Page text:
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Dec 04, 2008


Keats' Handwriting

[this is good] Hey Ken-

Thanks so much for bloggin on the axis.

Taylor Livingston

It's interesting that they have Jordan Rudess doing the video demos. On one hand, I'm sure that will get keyboard geeks more interested. On the other, I figure the point of these videos is to convince people that the harmonic table is easy to use, and I don't think they're getting that across as well by using an insanely technical keyboard legend.

People will be saying, "sure, Jordan can do all that stuff, but what about us mortals?" They would do better to have some chump indie musician who can barely play, because then the implication would be, "if this guy can do it, surely you can".


Hi, Good observation.

There are at least two alternatives - and remember I can change the configuration with the touch of a key - I can try both.

1. Turn it end-on. That gives one a keyboard 7 keys wide and 14 high. That covers the major and minor scales with one and two flanking notes. 
That's 97% of the notes I've commonly had to play in my drills so far. Musical notes tend to cluster around the key root (one would almost suspect there's an underlying principal) ... At worse one would have to play, horrors!, the C# instead of the Db, and move 10 cm right or left - something a pianist does routinely.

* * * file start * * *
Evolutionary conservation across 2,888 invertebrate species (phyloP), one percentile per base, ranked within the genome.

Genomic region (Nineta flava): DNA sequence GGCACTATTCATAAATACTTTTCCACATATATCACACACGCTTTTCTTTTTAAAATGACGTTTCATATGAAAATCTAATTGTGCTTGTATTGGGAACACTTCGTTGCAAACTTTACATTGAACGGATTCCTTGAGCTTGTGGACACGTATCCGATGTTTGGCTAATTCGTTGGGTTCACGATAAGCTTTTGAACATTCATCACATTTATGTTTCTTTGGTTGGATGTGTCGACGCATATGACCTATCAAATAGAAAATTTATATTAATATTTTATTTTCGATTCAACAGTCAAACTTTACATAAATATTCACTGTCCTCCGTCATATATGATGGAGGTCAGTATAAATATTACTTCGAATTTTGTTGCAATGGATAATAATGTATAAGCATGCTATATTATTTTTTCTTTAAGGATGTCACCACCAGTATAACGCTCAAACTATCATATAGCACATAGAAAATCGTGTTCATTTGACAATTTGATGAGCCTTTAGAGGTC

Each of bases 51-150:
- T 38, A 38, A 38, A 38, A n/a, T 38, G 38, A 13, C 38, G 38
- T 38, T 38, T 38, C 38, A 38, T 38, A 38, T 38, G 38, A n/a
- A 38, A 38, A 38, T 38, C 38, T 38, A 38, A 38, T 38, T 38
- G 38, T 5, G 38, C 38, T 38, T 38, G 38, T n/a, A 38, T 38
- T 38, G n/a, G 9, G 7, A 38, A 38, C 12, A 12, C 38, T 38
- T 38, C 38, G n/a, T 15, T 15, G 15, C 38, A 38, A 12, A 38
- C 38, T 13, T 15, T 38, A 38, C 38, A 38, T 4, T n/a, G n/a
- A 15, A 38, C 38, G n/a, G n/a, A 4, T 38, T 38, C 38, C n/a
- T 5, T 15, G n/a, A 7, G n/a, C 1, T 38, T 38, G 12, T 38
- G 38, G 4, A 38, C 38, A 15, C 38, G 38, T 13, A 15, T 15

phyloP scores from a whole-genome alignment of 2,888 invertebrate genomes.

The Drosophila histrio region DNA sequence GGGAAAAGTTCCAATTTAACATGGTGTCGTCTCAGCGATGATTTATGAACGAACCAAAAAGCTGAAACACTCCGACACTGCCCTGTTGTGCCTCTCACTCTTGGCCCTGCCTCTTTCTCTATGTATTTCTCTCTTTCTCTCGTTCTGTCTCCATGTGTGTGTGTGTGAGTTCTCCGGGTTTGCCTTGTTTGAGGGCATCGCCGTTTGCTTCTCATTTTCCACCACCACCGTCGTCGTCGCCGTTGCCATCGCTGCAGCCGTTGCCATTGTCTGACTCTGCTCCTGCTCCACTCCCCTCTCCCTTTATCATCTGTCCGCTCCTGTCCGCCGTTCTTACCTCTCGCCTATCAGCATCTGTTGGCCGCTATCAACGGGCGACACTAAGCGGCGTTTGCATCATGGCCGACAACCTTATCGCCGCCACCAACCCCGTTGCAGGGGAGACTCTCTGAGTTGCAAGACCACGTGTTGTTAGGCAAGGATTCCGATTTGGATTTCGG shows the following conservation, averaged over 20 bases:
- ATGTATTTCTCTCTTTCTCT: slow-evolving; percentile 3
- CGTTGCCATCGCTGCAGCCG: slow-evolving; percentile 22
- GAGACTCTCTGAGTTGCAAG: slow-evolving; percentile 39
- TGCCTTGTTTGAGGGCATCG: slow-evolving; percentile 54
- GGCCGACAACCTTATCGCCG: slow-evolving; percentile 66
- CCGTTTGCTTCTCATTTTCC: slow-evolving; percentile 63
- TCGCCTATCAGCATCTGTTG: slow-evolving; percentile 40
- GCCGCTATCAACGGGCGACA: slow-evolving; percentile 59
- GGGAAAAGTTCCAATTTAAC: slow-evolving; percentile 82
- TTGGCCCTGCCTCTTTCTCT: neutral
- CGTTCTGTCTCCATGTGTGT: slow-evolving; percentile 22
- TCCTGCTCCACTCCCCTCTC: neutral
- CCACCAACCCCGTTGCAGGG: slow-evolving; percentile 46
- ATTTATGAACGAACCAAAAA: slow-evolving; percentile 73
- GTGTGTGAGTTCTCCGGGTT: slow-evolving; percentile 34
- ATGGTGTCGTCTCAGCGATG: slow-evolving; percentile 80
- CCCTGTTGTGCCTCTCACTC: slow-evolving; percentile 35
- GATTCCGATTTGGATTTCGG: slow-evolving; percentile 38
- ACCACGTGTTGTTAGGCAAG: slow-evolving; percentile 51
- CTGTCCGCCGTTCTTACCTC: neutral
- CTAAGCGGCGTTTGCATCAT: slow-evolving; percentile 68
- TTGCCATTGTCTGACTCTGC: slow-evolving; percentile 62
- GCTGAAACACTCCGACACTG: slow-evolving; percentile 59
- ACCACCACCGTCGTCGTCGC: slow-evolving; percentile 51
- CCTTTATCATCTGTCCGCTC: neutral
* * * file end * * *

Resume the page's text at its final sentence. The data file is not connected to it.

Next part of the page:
2. Cant it at an angle.  That gives me 7 row3 over 9 keys wide, plus 4 useless rows of 1-5 keys. Not bad at all compared to the hoops I've done with keyboards.

Re: Semitone spacing;
I don't mind the semitone being so far apart; it helps prevent mistakes and after a while seems natural to my fingers. OTOH, on the Axis the spacing of the Octave, and the jumps you have to do to do inversions is weird to me.


I'm currently looking to see

Taylor Livingston

Ken, unless I'm looking at it wrong, I don't think you can remap the harmonic table to the wicki layout. Although they both use hexagonal keys, the harmonic table's keys are "tilted" in comparison with the wicki. However, the harmonic table is kind of cool, in that you can play major or minor triads with just one finger. One thing I find offputting about all isomorphic layouts I've seen is that the semitone up or down is not right there - it's especially counterintuitive to me iun the wicki where the semitone is up a row and several keys to the left. This is disruptive to my thought process when I'm trying to do anything chromatic or outside diatonic.

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